Researchers who contributed to the work include postdoctoral researchers Michael Downes, Ph.D., Ruth T. Yu, Ph.D., doctoral candidate Emi Embler, B.S., research associates Michael C. Nelson, B.S., Yuhua Zou, M.S., Ester Banayo, and Henry Juguilon, in the Gene Expression Laboratory, doctoral candidate M. Mihaylova, and assistant professor Reuben Shaw, Ph.D., in the Molecular and Cell Biology Laboratory, assistant professor Yong-Xu Wang, Ph.D., at the University of Massachusetts Medical School, Massachusetts, and professor Heonjoon Kang, Ph.D., at the School of Earth and Environmental Sciences, Seoul National University, South Korea.

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A new pair of studies compare step counts needed to meet 1) ACSM/CDC recommendations for moderate physical activity and 2) a one-mile mark. Both studies are useful as suggested step-based guidelines for meeting physical activity recommendations.

The first study, funded by the Centers for Disease Control and Prevention, was designed to translate ACSM/CDC public health guidelines for 30 minutes of daily moderate-intensity physical activity into steps. Researchers at San Diego State University and Arizona State University utilized commercial pedometers on a community sample of adults. Their results support an approximate 100 step/minute recommendation for minimally moderate intensity. To meet ACSM/CDC recommendations, this equates to 3,000 steps in 30 minutes, or three daily bouts of 1,000 steps in 10 minutes.

While pedometers are useful tools to measure step counts, this team notes pedometer-derived steps should be used with caution for gauging moderate intensity walking. Step counts associated with moderate intensity walking should be individualized based on stride length and level of fitness. ACSM defines moderate intensity walking as “brisk” walking, or “walking with purpose.” Walkers should be able to talk comfortably at a moderate-intensity level, but still feel exertion. Other definitions have included a pace at which you break a sweat and/or have a slight increase in your heart rate.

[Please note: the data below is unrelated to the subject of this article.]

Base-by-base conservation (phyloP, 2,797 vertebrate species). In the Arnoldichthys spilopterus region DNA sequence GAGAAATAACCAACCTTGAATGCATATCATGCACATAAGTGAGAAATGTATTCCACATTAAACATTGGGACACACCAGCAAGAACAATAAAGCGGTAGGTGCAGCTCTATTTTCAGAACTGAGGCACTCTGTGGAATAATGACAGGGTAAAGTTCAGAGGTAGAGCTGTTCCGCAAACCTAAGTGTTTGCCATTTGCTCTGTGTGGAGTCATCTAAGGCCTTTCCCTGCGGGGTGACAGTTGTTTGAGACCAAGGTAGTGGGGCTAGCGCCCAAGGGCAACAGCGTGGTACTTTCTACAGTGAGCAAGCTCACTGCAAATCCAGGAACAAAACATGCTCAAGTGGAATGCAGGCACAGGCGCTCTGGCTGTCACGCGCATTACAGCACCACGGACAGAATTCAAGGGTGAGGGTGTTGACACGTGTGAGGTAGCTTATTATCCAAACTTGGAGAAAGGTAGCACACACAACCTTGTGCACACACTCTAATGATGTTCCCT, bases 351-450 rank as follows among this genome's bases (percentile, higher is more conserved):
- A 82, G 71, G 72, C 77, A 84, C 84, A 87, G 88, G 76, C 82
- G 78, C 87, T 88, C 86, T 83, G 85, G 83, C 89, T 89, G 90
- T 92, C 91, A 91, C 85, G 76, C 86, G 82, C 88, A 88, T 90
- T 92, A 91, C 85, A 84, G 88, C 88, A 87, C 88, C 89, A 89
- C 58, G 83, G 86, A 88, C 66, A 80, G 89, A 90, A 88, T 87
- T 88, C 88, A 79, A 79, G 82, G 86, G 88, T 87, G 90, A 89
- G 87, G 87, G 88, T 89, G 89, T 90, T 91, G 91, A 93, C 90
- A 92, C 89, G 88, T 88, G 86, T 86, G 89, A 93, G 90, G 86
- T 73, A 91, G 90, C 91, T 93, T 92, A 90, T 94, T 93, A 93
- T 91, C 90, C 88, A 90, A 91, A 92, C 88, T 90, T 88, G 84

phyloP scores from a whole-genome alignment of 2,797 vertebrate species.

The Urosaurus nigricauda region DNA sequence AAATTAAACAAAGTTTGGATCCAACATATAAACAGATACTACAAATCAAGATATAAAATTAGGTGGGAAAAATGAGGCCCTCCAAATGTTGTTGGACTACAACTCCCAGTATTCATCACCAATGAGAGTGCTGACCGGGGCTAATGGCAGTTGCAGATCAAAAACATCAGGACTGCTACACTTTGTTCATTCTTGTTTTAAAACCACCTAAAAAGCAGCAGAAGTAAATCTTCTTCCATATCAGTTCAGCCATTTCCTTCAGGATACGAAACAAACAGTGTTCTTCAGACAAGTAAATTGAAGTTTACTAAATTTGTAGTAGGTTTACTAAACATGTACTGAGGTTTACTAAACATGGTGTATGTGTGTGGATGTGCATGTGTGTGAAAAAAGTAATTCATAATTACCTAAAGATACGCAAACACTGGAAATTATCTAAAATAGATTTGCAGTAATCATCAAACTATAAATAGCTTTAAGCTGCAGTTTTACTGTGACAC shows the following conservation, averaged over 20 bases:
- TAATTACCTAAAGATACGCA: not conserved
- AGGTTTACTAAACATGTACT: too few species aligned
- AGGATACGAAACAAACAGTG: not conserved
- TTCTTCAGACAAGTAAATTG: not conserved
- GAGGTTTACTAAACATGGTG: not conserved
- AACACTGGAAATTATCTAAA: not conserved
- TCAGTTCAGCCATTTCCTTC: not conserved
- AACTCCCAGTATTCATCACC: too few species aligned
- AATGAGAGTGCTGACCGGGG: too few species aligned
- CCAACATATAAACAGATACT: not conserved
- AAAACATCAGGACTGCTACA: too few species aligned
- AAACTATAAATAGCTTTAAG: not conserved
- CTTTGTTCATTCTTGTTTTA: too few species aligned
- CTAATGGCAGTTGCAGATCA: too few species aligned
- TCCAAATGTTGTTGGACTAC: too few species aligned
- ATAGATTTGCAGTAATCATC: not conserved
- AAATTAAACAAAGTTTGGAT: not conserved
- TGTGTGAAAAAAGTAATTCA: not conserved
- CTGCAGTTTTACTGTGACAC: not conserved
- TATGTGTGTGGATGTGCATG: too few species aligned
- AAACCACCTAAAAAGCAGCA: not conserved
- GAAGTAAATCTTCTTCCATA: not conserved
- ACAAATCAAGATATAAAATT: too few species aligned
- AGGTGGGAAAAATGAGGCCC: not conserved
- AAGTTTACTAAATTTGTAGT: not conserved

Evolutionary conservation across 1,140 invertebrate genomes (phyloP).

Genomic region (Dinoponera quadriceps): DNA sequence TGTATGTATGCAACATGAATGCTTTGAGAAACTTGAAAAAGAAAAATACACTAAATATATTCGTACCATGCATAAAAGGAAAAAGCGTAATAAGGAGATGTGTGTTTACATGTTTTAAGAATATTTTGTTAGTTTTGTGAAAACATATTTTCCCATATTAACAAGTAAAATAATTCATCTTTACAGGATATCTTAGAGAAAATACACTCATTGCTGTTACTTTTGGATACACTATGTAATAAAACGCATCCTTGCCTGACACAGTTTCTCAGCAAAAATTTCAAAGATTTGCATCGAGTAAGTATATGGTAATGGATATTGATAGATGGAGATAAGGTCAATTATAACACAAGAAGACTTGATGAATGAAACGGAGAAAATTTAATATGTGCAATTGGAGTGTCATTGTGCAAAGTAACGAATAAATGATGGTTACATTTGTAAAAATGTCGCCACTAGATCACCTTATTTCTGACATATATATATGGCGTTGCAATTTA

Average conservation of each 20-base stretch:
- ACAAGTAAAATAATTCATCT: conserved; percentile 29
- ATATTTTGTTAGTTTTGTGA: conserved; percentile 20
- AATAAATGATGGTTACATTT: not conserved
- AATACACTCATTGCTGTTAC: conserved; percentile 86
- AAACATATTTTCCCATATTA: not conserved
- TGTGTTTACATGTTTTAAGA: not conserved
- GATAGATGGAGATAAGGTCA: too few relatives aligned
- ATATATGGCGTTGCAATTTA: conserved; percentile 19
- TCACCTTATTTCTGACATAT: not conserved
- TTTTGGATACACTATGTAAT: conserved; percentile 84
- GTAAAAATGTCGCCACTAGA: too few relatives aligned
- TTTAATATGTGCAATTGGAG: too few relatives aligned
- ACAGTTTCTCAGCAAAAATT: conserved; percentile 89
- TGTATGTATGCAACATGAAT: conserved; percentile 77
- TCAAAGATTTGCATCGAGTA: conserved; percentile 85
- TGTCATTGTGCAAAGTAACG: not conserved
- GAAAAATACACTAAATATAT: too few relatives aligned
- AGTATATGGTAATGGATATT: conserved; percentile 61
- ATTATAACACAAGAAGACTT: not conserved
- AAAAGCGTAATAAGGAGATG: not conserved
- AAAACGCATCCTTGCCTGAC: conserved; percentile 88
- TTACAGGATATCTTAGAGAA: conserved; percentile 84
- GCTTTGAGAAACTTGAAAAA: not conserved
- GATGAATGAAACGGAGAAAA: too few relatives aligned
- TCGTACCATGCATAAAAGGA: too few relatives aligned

“Walking is one of the easiest forms of physical activity, and one that most people can do to meet recommendations for daily exercise,” said Simon J. Marshall, Ph.D., lead author of the study. “Most people have an instinct about the length of time or the distance they walk. A pedometer can help count steps, but when you also try to walk at least 1000 steps in 10 minutes on a regular basis, you may gain significant health benefits. For inactive people, setting smaller targets can help them start a program to meet general physical activity guidelines and enhance their health and wellness.”

In the one-mile study, researchers at Boise State University wanted to determine the number of steps individuals take while walking one mile at 20 and 15-minute paces and while running the same distance at 12, 10, eight, and six-minute paces. One mile (1,609 meters) step count varies at different walking and running speeds and can be predicted based on gender, pace, and height or leg length.

The average number of steps required to run/walk a mile ranged from 1,064 steps for a six-minute-mile pace in men to 2,310 steps for a 20-minute per mile walk in women. An interesting finding is that on average, individuals took more steps while running (jogging) a 12-minute mile than while walking a 15-minute mile (1,951 vs.1,935 steps, respectively). This finding is most likely related to the smaller distance between steps that people tend to take while jogging at the slower speed (12-minute mile) compared to walking at a 15-minute per mile pace.

“A ‘mile’ appears to be universally known as a marker of distance for walkers and runners to measure their activity achievements,” said Werner Hoeger, Ed.D., FACSM, lead author. “To estimate the number of steps required to walk or run a mile at selected speeds is likely to help people who monitor their steps with a pedometer with the objective of increasing their fitness by working up the miles.”

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Article adapted by MD Sports Weblog from original press release.
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The American College of Sports Medicine is the largest sports medicine and exercise science organization in the world. More than 20,000 international, national, and regional members are dedicated to advancing and integrating scientific research to provide educational and practical applications of exercise science and sports medicine.

http://www.acsm.org